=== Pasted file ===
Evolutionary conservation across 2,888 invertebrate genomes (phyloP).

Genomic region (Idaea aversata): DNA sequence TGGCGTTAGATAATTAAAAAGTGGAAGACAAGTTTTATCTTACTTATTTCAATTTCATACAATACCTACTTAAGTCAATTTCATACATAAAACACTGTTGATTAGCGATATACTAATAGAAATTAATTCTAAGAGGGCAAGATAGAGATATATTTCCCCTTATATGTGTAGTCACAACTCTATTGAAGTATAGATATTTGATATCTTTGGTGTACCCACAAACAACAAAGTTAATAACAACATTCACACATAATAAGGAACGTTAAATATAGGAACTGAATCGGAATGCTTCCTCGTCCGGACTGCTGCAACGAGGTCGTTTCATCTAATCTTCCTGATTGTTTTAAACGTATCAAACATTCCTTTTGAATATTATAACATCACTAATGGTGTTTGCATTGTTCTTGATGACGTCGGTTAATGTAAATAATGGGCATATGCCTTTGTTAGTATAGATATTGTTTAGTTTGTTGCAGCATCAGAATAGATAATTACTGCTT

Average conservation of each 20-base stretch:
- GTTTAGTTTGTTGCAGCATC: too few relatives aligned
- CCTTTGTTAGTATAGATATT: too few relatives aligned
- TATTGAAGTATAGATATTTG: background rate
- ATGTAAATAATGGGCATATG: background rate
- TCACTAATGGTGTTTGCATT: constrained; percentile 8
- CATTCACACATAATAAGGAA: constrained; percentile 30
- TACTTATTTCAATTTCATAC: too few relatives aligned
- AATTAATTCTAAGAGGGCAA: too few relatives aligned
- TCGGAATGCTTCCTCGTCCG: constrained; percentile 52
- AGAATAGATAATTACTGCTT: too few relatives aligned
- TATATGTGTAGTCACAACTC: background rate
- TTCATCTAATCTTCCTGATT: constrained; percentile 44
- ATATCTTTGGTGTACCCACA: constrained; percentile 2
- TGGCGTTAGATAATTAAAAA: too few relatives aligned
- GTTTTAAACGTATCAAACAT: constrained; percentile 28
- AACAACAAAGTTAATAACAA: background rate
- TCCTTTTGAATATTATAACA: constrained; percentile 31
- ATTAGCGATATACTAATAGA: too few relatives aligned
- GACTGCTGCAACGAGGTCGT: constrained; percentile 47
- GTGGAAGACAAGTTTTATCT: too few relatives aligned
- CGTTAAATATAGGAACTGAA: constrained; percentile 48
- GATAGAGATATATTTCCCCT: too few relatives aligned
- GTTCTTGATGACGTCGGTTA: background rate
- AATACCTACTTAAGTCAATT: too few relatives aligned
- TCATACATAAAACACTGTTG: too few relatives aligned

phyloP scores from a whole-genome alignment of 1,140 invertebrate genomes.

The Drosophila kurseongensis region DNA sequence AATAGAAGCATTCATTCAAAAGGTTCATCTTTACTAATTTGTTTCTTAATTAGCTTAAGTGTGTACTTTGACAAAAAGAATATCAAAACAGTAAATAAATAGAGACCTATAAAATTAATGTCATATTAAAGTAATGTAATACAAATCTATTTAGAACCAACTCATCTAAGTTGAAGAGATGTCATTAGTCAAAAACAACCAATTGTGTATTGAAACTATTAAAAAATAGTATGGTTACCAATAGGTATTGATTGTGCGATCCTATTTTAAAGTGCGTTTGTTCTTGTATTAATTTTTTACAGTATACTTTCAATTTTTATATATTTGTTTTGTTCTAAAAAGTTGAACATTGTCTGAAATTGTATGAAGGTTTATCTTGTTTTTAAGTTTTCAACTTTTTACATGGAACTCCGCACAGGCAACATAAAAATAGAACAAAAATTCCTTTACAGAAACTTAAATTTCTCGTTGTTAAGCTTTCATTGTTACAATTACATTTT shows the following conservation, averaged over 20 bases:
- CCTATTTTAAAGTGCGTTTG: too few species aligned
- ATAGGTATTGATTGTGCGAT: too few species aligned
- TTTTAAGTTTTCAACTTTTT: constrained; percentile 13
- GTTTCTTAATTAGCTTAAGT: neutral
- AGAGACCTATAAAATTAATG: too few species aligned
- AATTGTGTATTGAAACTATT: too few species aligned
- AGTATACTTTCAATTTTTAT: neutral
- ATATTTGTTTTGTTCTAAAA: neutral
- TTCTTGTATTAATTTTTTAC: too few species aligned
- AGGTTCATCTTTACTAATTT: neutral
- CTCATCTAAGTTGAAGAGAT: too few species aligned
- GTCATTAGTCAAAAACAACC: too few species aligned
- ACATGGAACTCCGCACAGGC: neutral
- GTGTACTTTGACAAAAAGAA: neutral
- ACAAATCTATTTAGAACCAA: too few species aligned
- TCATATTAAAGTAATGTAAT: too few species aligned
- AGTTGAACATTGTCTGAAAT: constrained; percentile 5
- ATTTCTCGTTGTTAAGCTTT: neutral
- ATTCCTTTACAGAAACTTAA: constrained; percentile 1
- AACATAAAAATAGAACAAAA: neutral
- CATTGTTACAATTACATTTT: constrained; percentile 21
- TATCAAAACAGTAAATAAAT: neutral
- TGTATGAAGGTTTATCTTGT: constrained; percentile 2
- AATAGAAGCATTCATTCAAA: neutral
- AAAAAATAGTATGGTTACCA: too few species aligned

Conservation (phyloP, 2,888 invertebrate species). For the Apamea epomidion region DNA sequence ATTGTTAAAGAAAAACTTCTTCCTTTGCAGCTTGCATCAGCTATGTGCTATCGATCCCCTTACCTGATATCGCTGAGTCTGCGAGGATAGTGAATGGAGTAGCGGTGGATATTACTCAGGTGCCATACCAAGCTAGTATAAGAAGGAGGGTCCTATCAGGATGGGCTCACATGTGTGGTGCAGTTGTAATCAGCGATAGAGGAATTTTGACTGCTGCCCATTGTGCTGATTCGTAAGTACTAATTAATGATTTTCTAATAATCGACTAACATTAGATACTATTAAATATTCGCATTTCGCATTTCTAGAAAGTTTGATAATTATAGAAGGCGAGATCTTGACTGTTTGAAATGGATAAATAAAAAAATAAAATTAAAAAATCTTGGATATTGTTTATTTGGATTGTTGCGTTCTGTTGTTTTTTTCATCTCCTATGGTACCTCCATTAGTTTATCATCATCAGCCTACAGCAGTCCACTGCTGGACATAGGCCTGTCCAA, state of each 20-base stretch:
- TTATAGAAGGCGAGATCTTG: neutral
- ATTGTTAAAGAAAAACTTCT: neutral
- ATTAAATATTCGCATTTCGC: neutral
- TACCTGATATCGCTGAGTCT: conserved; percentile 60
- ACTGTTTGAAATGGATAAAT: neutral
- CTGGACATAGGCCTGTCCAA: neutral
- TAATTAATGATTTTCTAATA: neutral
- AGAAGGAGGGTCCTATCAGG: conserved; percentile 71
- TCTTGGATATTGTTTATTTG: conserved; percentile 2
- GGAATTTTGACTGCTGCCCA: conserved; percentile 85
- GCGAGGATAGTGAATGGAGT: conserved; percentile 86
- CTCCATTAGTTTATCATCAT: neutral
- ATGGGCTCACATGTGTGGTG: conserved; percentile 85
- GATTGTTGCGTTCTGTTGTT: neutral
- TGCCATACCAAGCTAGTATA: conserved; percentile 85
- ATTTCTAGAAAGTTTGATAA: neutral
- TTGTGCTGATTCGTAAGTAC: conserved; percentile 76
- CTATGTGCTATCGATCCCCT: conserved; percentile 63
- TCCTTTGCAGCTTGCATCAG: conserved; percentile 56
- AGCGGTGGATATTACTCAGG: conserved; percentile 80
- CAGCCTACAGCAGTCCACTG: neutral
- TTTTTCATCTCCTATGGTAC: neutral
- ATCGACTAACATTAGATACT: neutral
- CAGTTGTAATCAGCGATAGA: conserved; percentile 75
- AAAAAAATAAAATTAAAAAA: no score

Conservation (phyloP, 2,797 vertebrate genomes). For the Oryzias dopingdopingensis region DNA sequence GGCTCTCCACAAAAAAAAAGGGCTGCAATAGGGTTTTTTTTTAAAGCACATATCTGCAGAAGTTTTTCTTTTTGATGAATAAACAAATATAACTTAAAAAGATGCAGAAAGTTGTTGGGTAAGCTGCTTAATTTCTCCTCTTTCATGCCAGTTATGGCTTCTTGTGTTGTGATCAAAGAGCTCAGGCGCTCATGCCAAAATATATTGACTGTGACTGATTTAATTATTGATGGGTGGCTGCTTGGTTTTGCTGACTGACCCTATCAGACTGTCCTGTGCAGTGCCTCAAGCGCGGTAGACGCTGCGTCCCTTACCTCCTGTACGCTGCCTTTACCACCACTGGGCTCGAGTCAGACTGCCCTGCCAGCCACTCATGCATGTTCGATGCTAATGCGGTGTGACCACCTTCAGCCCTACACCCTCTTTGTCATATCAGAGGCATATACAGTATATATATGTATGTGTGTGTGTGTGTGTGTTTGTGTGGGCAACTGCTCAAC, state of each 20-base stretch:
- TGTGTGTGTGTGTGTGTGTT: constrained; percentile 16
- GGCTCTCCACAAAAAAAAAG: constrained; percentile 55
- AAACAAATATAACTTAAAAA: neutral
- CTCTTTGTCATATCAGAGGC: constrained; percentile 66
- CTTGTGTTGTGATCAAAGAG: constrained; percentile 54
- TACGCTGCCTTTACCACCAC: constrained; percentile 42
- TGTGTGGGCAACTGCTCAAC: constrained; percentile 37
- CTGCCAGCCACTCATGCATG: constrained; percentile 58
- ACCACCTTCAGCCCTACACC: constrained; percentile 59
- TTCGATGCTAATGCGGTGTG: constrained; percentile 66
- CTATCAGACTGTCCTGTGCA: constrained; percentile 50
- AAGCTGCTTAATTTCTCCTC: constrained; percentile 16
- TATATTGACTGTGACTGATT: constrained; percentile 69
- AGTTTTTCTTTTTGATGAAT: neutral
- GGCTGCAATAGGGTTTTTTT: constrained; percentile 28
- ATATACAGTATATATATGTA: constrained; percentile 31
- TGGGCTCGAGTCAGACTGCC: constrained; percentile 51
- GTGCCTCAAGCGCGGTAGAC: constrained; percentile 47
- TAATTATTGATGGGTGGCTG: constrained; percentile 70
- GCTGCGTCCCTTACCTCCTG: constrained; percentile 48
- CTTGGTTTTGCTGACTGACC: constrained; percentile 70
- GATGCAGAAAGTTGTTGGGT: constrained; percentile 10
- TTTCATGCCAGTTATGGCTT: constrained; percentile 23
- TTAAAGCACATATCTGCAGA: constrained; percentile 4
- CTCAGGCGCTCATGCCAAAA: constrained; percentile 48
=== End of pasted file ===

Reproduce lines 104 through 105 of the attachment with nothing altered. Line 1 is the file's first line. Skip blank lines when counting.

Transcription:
- GATGCAGAAAGTTGTTGGGT: constrained; percentile 10
- TTTCATGCCAGTTATGGCTT: constrained; percentile 23